Senior Writer

Coaches learn when 'no' is a good answer


Adonis Thomas is a 6-foot-6 wing from Memphis, a consensus top 10 national prospect, and only a couple of months away from signing day remains a recruiting target of five programs: Arkansas, Florida, Memphis, Tennessee and UCLA. I've privately talked with at least one coach from each of those staffs about Thomas at one point or another, and they all agree he's a terrific prospect, an awesome kid and the type of player who helps you win.

They also agree on this: He's probably not leaving home.

Thomas won't announce anything for another month, of course. He'll visit Fayetteville and Gainesville and Los Angeles, this after visiting Knoxville two weekends ago. He'll consider his options, enjoy himself, be wined and dined and adored. But when pen eventually hits paper, everybody I've spoken with agrees, the smart money has this certain McDonald's All-American signing with Josh Pastner's Tigers, and all other schools are probably wasting their time.

In fact, two coaches asked me this exact question recently: Why am I wasting my time?

My answer: I have no idea.

But the situation is hardly unique in the recruiting game, which got me thinking about a larger question: Why do so many college coaches -- head coaches and assistants alike -- spend so much time recruiting prospects they know, deep down, they don't have any real shot at signing? It can be an incredible waste of money and energy, and it can also cost guys jobs because while one coach is out scrapping to finish third for a future pro he was never going to get, another coach -- i.e., a smarter coach -- is focused on a more realistic target, locked in and building a program.

"I've had so many coaches make comments to me about it looking good to be on [an elite prospect's] list," said recruiting analyst Evan Daniels. "That's bogus. Quit wasting your time and be realistic. Half of recruiting is knowing when to move on and making the right decisions."

With that in mind, I introduce John Costigan to the column.

Costigan conducts motivational speeches and sales training classes around the world for a list of clients that includes Hewlett Packard, Oracle, Tommy Hilfiger, and IBM. I met him at a coaching clinic at Florida last month. He was invited by Billy Donovan and Larry Shyatt and asked to help coaches understand how many of the same principles he teaches in the world of sales translate to college basketball recruiting because, let's face it, that's a sales job, too.

It was fascinating stuff.

Among the first things Costigan did was ask the coaches -- everybody from Butler's Brad Stevens to Purdue's Matt Painter to Oklahoma State's Travis Ford -- if they typically knew "in their gut" whether they could really get a particular kid or not, and almost all of them said they did. Granted, in some cases circumstances change -- maybe an opposing coach gets fired or an opposing program takes a recruit at the same position -- and a school might end up landing a prospect previously considered a stretch. But for the most part, coaches know whether they realistically can expect to sign somebody, which is why Costigan told the assembled coaches to go for the 'No' early when they believe they're going to get the 'No' late anyway.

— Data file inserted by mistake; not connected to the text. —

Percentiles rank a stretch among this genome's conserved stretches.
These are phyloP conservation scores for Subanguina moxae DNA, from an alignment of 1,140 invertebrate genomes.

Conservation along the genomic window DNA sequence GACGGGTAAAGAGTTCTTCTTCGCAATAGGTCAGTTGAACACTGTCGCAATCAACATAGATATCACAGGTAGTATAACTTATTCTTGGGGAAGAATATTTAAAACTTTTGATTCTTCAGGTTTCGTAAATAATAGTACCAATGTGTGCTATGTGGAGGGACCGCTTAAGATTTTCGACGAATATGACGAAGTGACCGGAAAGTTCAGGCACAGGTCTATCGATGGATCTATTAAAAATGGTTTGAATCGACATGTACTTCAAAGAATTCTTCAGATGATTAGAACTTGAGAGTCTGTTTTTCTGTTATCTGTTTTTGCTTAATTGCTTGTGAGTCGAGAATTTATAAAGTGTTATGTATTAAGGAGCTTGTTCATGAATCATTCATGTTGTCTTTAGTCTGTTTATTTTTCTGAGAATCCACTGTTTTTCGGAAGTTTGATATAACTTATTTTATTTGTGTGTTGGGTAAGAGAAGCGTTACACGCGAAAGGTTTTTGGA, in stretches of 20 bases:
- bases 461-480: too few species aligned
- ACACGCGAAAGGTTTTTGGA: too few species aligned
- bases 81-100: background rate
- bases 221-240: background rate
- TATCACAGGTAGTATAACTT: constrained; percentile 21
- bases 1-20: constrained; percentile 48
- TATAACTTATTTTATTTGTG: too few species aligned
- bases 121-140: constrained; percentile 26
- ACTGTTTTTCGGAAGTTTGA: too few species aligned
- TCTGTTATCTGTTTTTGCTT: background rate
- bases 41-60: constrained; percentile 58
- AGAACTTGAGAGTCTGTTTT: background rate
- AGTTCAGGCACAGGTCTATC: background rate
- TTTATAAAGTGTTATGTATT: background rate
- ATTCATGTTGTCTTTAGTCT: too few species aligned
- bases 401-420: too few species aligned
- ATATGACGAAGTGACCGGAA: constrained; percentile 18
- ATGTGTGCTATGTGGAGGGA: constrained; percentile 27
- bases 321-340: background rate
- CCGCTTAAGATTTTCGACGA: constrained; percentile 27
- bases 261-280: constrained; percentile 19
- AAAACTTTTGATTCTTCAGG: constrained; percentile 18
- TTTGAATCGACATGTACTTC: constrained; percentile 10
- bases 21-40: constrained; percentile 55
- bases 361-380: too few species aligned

It's a counterintuitive approach.

But it's also smart.

"Coaches have got to get out of 'Hope Alley,'" Costigan said. "Hope is not a strategy. If coaches can get out of 'Hope Alley' quicker, then they can focus their efforts on the folks who are realistic possibilities to help their programs. That's why I say 'Yes' is a great answer and 'No' is a good answer as long as you get 'No' early on. 'Maybe' is terrible, and a late 'No' is the worst because if you get a 'No' after visits and phone calls and time and energy and resources, then you'll say, 'Damn, I should've focused my efforts on somebody else who I really did have a shot at.'"

And by the time you get around to saying that, that somebody else has typically been scooped up.

Perhaps by somebody like Pittsburgh's Jamie Dixon.

Multiple coaches told me over the past few weeks that Dixon is one of the best at distinguishing between what's realistic and what's not, and that he doesn't waste much time with what's not. That's why Pitt rarely finishes third for an elite recruit. Dixon has no interest in finishing third. In baseball terms, he only swings at strikes, and he's happy to let others battle North Carolina and Duke each July. While that's happening, Dixon is in a gym focused on signing the next Ashton Gibbs, getting ready to win another 25 games.

"It's not about who you can get to visit," said former Pitt assistant Tom Herrion, now the head coach at Marshall. "It's about who you can get to commit and sign."

Costigan agrees.

So do I.

"I love when a coach tells me he's 'involved' with four top 50 recruits," Costigan said. "When a coach says that, I say, 'Great. Define involved. And which one would you bet your salary on?' A coach should always ask, 'Would I bet my salary on this kid [signing with me]?' The answer to that question is usually a pretty good indicator of whether you should spend more time recruiting this person. ... But what happens is everybody thinks they have to play the game, and some people confuse hard work with intelligence. People love to tell you how they've really been out there and seen this kid so many times. But in the end, I think your gut is usually right, and the coaches who stay out of 'Hope Alley' are usually better off."

Gary Parrish is a senior college basketball columnist for and frequent contributor to the CBS Sports Network. The Mississippi native also hosts the highest-rated sports talk radio show -- The Gary Parrish Show -- in the history of Memphis. He lives in that area with his wife, two children and a dog.

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